From Richard Bland Lee
Richmond Octr. 29. 1788
Mr: Turberville informs me he has inclosed to you Mr. Henry’s resolution concerning the calling of another general Convention to propose amendments to the New Government. I fear we shall not be able to defeat the measure altogether. I hope however, we shall be able to modify it, so as to divest it of it’s inflammatory dress—or to postpone it’s operation to such a distant period as to give the poeple of America a fair experiment of the government. This however is but a hope as he is old in parliamentory science and is supported by the prejudice and apprehensions of many members of the assembly. We shall however be able I think to carry what we have very much at heart your election for the Senate, notwithstanding, any opposition to the government—the friends and foes to it appearing sufficiently sensible of the propriety of preferring gentlemen of the first merit and integrity to offices of such importance, without regard to their theoretic opinions on government. Our assembly is weak. Mr. Henry is the only orator we have amon[gs]t us—and the friends to the new government, being all young & inexperienced—form but a feeble band against him. We shall do however what We Can and, will endeavor at all events to give our Country a fair view of the subject. I am in haste, with all the affection I can feel for the highest virtue & patriotism your obe’t huml. sert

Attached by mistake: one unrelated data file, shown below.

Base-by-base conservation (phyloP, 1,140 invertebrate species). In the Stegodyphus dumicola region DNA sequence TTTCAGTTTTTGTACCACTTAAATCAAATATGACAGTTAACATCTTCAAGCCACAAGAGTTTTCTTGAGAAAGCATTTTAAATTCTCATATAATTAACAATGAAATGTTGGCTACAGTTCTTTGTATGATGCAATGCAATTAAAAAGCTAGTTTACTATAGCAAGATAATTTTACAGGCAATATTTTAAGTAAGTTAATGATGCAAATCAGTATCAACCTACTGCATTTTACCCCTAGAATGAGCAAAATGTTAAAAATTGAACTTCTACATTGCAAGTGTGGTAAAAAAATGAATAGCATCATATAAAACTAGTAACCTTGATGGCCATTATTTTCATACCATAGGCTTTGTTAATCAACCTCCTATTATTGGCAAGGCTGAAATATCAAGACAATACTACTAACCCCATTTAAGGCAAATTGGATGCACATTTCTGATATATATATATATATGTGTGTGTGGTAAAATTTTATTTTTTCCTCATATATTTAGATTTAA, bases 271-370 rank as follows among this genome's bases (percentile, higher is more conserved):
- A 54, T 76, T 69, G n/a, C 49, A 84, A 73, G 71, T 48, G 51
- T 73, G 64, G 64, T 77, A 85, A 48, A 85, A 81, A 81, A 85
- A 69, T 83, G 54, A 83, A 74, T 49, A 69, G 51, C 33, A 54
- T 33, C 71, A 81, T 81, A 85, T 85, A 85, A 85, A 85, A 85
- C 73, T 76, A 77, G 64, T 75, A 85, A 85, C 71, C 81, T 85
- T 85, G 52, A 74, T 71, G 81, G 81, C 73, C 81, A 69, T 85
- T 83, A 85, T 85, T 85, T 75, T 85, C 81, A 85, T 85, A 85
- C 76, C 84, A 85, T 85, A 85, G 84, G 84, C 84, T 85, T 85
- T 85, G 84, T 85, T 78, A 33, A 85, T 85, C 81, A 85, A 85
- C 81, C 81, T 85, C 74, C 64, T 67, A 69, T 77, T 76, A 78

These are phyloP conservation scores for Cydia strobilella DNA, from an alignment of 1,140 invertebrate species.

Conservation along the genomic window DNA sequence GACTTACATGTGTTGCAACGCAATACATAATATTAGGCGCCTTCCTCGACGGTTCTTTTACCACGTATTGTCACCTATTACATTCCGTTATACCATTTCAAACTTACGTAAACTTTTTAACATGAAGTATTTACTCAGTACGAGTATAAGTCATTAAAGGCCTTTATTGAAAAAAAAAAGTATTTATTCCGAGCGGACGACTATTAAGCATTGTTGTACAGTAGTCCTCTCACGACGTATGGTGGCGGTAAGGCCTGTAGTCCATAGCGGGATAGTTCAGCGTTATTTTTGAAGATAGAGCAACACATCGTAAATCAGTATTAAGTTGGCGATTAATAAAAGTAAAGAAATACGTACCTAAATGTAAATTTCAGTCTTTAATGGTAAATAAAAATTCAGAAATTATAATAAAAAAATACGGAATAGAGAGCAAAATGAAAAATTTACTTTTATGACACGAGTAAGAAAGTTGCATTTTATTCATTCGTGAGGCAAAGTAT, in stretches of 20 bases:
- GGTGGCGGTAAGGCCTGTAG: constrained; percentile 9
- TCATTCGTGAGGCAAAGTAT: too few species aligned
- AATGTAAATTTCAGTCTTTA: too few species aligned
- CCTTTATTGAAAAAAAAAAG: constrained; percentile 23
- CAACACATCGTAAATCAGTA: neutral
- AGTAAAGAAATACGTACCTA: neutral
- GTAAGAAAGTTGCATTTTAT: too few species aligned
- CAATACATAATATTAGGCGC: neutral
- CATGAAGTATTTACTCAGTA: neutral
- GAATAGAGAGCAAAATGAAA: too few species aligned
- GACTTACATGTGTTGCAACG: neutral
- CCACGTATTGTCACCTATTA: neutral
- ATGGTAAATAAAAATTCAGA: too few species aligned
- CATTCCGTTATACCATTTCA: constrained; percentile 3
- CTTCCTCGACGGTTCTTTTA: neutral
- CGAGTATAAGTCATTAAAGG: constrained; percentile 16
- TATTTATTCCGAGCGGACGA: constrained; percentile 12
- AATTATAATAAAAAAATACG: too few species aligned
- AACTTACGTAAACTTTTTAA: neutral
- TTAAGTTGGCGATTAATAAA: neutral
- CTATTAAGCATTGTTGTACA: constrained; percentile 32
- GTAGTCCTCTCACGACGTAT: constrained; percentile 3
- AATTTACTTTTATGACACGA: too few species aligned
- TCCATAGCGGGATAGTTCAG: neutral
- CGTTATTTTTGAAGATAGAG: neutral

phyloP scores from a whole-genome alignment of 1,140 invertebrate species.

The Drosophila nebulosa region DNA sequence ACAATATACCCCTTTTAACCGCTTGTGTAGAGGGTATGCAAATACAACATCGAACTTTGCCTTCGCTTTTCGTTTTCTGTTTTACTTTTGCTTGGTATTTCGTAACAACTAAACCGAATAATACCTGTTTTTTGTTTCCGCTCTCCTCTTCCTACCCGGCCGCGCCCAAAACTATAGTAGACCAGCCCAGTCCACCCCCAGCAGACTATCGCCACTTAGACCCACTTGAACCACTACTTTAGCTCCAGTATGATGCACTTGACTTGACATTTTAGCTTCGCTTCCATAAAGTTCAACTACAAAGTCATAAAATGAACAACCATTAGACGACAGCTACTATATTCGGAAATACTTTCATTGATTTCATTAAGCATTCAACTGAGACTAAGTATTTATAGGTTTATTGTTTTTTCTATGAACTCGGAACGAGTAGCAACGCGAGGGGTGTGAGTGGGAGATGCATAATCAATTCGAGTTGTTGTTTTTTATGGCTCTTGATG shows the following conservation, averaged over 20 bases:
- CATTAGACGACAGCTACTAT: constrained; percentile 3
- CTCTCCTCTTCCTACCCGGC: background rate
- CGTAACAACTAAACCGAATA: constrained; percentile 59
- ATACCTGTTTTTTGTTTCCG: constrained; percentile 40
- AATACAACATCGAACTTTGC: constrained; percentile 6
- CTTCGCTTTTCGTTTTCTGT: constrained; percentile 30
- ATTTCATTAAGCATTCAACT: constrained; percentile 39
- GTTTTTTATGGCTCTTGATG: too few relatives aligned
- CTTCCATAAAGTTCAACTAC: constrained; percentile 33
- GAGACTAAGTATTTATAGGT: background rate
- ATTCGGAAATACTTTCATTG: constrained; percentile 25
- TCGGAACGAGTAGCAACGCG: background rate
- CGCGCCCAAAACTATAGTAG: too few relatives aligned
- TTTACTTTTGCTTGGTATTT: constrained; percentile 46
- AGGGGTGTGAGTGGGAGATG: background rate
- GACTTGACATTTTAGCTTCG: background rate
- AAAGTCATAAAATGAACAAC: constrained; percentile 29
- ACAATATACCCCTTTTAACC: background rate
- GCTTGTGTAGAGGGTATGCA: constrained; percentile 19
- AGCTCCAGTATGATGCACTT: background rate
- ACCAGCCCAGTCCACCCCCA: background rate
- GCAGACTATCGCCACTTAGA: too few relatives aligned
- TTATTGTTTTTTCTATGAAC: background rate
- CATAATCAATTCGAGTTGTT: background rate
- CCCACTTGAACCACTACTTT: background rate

Richard Bland Lee
RC (DLC: Richard Bland Lee Papers). Addressed by Lee and franked. Docketed by JM.